# Find $a_n$ in terms of $b_n$ given $b_n = \sum_{k=0}^{n} {n \choose k} a_k$

Given sequences $$a_n$$ and $$b_n$$ satifying $$b_n = \sum_{k=0}^{n} {n \choose k} a_k$$

I am required to find $$a_n$$ in terms of $$b_n$$

My attempt:

The generating fuction for $$b_n$$ will be \begin{align} B(x) &= \sum_{n=0}^{\infty} \left( \sum_{k=0}^{n} {n \choose k} a_k \right)\\ &= \sum_{n=0}^{\infty} \left( \sum_{k=0}^{n} {n \choose n-k} a_k \right) \end{align} This looks like the product of two generating functions $$A(x)$$ ( for $$a_n$$ ) and $$C(x)$$. Hence the given sequence $$b_n$$ is an convolution of two $$a_n$$ and some $$c_n$$.

If now I can find $$c_n$$, and a closed form for $$C(x)$$ (which I believe exists), the sequence $$a_n$$ can be found since $$A(x) = \frac{B(x)}{C(x)}$$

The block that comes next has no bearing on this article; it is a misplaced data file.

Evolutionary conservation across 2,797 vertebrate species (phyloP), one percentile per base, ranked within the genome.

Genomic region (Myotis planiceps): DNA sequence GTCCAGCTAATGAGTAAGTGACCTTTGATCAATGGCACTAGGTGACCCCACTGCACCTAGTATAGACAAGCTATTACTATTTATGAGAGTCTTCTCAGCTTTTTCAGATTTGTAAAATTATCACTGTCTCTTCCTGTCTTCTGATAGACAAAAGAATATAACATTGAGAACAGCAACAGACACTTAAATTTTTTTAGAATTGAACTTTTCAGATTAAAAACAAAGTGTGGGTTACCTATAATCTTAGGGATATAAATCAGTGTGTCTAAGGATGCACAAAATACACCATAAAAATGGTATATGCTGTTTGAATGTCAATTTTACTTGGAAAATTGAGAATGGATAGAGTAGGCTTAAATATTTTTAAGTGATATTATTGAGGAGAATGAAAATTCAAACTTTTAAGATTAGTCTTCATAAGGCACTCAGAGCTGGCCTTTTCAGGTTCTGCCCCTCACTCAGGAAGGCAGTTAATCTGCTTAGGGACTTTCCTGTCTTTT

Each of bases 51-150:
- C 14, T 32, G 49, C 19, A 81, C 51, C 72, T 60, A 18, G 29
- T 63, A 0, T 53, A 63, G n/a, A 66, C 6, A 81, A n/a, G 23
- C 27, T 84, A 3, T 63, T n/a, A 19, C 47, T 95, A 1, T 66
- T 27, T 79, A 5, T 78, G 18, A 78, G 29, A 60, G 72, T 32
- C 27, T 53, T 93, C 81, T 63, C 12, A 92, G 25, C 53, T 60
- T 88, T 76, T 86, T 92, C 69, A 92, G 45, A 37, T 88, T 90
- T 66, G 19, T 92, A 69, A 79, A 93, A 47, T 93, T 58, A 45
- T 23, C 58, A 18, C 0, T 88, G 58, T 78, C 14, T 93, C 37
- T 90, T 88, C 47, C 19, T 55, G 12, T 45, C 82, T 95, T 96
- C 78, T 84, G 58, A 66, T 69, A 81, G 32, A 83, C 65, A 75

My question:

I am unable to find the sequence $$c_n$$. I tried using $$c_k = {n \choose k}$$ but I am quite sure that it is incorrect.

• Hint: Try to find $a_n$ for small $n$, for example $n=1, 2, 3$. See the pattern that is occurring – Jakobian Oct 7 '18 at 10:03
• @Jakobian Thanks for the hint. I've obtained that $a_n = \sum_{k=0}^{n} (-1)^k {n \choose k} b_{n-k}$. Proving by induction will make sure that the answer is correct. Can the question be solved by generating functions? – sc_ Oct 7 '18 at 10:15
• Yes, another way would be to consider exponential generating functions i. e. $B(x) = \sum \frac{b_nx^n}{n!}$ and $A(x) = \sum \frac{a_nx^n}{n!}$, then $B(x) = e^xA(x)$ – Jakobian Oct 7 '18 at 10:15

Here we are looking for so-called binomial inverse pairs. To show the relationship we multiply exponential generating functions (egfs). Let $$A(x)=\sum_{n\ge0}a_{n}\frac{x^n}{n!}$$ and $$B(x)=\sum_{n\ge0}b_{n}\frac{x^n}{n!}$$ egfs with $$B(x)=A(x)e^x$$. Comparing coefficients gives the following
Binomial inverse pair \begin{align*} B(x)&=A(x)e^x&A(x)&=B(x)e^{-x}\\ b_n&=\sum_{k=0}^{n}\binom{n}{k}a_k&a_n&=\sum_{k=0}^{n}\binom{n}{k}(-1)^{n-k}b_k \end{align*}